That day he shone as a player, too, delivering a perfect cross for McParland to register the first goal witha high-velocity header midway through the second half, then nodding against the angle of post and bar six minutes later, enabling the rampant Ulsterman to grab the second with a thunderous volley.
Years later, Dixon recalled: "With about 10 minutes to go, I realised suddenly we were going to win. For 13 years I had been at Villa Park without winning a thing. Now the Queen was going to be handing me the FA Cup. I nearly burst into tears on the spot." In fact, he was a tad premature in his reflections as United's Tommy Taylor set up a tense finale with a goal seven minutes from the end, but Villa held out to claim the famous old trophy for the first time since 1920.
Though by then in his 34th year, Dixon continued to offer sterling service, but began to fall prey to nagging fitness problems and he was sidelined for part of the demoralising 1958-59 campaign which culminated in relegation from the top tier. Still, he remained potent enough after switching to right-half to earn the Terrace Trophy as the supporters' player of the year, and there was considerable disappointment when injuries limited him to only four senior appearances as Villa became Second Division champions at the first attempt.
Come 1960-61, his last campaign, he scored in his only game, a 4-1 home win over Sheffield Wednesday, attaining a painful symmetry by playing on with a broken nose, as he had so early in his career. Afterwards Joe Mercer, by then the Villa manager, ventured the thought that his resources would be so much the richer if Johnny Dixon was at the beginning of his playing days rather than the end. There were no dissenting voices.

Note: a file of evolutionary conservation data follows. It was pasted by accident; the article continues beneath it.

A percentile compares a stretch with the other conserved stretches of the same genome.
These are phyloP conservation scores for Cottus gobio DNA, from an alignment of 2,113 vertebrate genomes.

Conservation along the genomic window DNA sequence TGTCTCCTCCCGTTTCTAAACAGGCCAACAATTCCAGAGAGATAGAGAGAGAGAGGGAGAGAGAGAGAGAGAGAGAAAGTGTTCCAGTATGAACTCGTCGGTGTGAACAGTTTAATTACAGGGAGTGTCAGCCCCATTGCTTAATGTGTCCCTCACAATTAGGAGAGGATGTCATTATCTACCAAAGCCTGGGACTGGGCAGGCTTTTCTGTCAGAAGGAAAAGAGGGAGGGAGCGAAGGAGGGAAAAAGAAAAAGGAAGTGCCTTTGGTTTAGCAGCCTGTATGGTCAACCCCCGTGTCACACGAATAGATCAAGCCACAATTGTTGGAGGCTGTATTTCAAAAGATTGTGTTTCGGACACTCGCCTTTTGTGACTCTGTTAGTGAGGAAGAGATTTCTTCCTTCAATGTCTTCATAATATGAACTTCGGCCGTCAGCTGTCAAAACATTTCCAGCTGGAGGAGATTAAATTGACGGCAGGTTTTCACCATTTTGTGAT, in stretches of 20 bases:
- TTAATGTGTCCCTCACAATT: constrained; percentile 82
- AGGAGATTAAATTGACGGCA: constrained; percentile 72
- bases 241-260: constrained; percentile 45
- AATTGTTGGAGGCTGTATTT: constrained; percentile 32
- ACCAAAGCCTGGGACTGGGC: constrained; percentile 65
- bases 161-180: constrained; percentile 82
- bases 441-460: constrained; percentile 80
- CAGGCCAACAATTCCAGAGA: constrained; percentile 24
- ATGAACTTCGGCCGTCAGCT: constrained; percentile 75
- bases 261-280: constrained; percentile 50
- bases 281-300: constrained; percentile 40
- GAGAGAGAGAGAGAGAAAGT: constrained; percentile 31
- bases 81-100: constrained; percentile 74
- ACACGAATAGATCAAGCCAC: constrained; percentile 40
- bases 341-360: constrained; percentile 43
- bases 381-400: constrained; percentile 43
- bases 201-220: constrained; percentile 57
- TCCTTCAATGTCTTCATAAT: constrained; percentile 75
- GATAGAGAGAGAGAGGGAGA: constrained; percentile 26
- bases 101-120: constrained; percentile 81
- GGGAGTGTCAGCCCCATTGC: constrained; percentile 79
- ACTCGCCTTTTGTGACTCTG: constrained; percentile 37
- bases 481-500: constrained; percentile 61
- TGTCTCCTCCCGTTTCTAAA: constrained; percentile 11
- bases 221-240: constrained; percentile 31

Dixon remained at Villa Park for six more years, coaching the youngsters, before becoming an ironmonger in the Midlands until his retirement in 1985. Still he remained astonishingly fit for his age, playing for the Villa Old Stars team deep into his sixties, and protesting vehemently whenever his manager summoned him from the action to take a breather on the bench.
John Thomas Dixon, footballer; born Hebburn, County Durham 10 December 1923; played for Aston Villa 1944-61; married (one son, one daughter);died Tamworth, Staffordshire 20 January 2009.Reuse content